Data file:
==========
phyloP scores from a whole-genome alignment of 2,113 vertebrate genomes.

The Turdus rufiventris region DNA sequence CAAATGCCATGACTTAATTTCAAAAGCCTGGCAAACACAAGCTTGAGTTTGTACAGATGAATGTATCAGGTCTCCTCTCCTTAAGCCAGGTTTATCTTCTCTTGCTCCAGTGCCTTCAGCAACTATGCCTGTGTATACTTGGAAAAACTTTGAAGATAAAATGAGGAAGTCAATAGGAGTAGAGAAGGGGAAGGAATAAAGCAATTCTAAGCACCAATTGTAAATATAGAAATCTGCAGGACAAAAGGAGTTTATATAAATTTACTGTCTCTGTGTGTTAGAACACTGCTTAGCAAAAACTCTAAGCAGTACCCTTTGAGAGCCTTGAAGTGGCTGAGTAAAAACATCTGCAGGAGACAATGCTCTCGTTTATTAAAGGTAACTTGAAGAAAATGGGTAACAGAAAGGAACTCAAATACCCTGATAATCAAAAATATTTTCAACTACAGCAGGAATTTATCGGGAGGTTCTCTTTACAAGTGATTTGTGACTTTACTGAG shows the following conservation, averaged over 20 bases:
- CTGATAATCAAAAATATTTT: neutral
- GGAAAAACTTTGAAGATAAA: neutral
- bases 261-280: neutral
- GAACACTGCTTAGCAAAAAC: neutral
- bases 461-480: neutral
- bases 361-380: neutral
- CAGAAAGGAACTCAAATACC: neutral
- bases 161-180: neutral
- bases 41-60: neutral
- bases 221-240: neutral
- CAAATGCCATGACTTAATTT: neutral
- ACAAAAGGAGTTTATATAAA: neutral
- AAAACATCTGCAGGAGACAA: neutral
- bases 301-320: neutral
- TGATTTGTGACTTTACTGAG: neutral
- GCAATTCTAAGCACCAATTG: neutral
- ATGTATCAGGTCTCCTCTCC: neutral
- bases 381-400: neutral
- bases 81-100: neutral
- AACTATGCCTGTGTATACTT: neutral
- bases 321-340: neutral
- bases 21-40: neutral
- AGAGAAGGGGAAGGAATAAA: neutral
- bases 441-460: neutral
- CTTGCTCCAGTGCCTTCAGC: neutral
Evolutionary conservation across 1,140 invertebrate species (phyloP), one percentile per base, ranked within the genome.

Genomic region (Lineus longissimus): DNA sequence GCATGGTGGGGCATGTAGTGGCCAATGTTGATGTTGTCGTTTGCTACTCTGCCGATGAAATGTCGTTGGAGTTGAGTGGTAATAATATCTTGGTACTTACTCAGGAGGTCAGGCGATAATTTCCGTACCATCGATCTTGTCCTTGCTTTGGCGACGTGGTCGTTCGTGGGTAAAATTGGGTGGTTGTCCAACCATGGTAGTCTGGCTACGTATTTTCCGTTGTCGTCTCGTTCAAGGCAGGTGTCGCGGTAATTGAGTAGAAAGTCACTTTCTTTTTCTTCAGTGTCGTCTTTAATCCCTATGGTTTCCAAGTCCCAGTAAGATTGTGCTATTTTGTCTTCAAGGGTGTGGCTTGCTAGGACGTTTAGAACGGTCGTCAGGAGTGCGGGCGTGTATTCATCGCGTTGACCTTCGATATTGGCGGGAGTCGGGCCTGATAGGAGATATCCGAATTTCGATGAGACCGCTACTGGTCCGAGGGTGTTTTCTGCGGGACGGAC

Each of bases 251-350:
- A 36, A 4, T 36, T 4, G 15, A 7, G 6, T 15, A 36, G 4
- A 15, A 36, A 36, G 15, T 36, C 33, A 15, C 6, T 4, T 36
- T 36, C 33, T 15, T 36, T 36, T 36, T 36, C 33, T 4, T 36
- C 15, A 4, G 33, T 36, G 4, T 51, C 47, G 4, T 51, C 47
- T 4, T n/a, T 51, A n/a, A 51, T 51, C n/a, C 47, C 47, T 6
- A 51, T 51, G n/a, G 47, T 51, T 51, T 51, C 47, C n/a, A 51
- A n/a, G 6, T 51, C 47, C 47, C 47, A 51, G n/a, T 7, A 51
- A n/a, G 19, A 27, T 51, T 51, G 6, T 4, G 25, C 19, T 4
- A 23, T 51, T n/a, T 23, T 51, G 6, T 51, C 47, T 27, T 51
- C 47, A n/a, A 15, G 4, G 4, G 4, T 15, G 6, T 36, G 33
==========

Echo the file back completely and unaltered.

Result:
phyloP scores from a whole-genome alignment of 2,113 vertebrate genomes.

The Turdus rufiventris region DNA sequence CAAATGCCATGACTTAATTTCAAAAGCCTGGCAAACACAAGCTTGAGTTTGTACAGATGAATGTATCAGGTCTCCTCTCCTTAAGCCAGGTTTATCTTCTCTTGCTCCAGTGCCTTCAGCAACTATGCCTGTGTATACTTGGAAAAACTTTGAAGATAAAATGAGGAAGTCAATAGGAGTAGAGAAGGGGAAGGAATAAAGCAATTCTAAGCACCAATTGTAAATATAGAAATCTGCAGGACAAAAGGAGTTTATATAAATTTACTGTCTCTGTGTGTTAGAACACTGCTTAGCAAAAACTCTAAGCAGTACCCTTTGAGAGCCTTGAAGTGGCTGAGTAAAAACATCTGCAGGAGACAATGCTCTCGTTTATTAAAGGTAACTTGAAGAAAATGGGTAACAGAAAGGAACTCAAATACCCTGATAATCAAAAATATTTTCAACTACAGCAGGAATTTATCGGGAGGTTCTCTTTACAAGTGATTTGTGACTTTACTGAG shows the following conservation, averaged over 20 bases:
- CTGATAATCAAAAATATTTT: neutral
- GGAAAAACTTTGAAGATAAA: neutral
- bases 261-280: neutral
- GAACACTGCTTAGCAAAAAC: neutral
- bases 461-480: neutral
- bases 361-380: neutral
- CAGAAAGGAACTCAAATACC: neutral
- bases 161-180: neutral
- bases 41-60: neutral
- bases 221-240: neutral
- CAAATGCCATGACTTAATTT: neutral
- ACAAAAGGAGTTTATATAAA: neutral
- AAAACATCTGCAGGAGACAA: neutral
- bases 301-320: neutral
- TGATTTGTGACTTTACTGAG: neutral
- GCAATTCTAAGCACCAATTG: neutral
- ATGTATCAGGTCTCCTCTCC: neutral
- bases 381-400: neutral
- bases 81-100: neutral
- AACTATGCCTGTGTATACTT: neutral
- bases 321-340: neutral
- bases 21-40: neutral
- AGAGAAGGGGAAGGAATAAA: neutral
- bases 441-460: neutral
- CTTGCTCCAGTGCCTTCAGC: neutral
Evolutionary conservation across 1,140 invertebrate species (phyloP), one percentile per base, ranked within the genome.

Genomic region (Lineus longissimus): DNA sequence GCATGGTGGGGCATGTAGTGGCCAATGTTGATGTTGTCGTTTGCTACTCTGCCGATGAAATGTCGTTGGAGTTGAGTGGTAATAATATCTTGGTACTTACTCAGGAGGTCAGGCGATAATTTCCGTACCATCGATCTTGTCCTTGCTTTGGCGACGTGGTCGTTCGTGGGTAAAATTGGGTGGTTGTCCAACCATGGTAGTCTGGCTACGTATTTTCCGTTGTCGTCTCGTTCAAGGCAGGTGTCGCGGTAATTGAGTAGAAAGTCACTTTCTTTTTCTTCAGTGTCGTCTTTAATCCCTATGGTTTCCAAGTCCCAGTAAGATTGTGCTATTTTGTCTTCAAGGGTGTGGCTTGCTAGGACGTTTAGAACGGTCGTCAGGAGTGCGGGCGTGTATTCATCGCGTTGACCTTCGATATTGGCGGGAGTCGGGCCTGATAGGAGATATCCGAATTTCGATGAGACCGCTACTGGTCCGAGGGTGTTTTCTGCGGGACGGAC

Each of bases 251-350:
- A 36, A 4, T 36, T 4, G 15, A 7, G 6, T 15, A 36, G 4
- A 15, A 36, A 36, G 15, T 36, C 33, A 15, C 6, T 4, T 36
- T 36, C 33, T 15, T 36, T 36, T 36, T 36, C 33, T 4, T 36
- C 15, A 4, G 33, T 36, G 4, T 51, C 47, G 4, T 51, C 47
- T 4, T n/a, T 51, A n/a, A 51, T 51, C n/a, C 47, C 47, T 6
- A 51, T 51, G n/a, G 47, T 51, T 51, T 51, C 47, C n/a, A 51
- A n/a, G 6, T 51, C 47, C 47, C 47, A 51, G n/a, T 7, A 51
- A n/a, G 19, A 27, T 51, T 51, G 6, T 4, G 25, C 19, T 4
- A 23, T 51, T n/a, T 23, T 51, G 6, T 51, C 47, T 27, T 51
- C 47, A n/a, A 15, G 4, G 4, G 4, T 15, G 6, T 36, G 33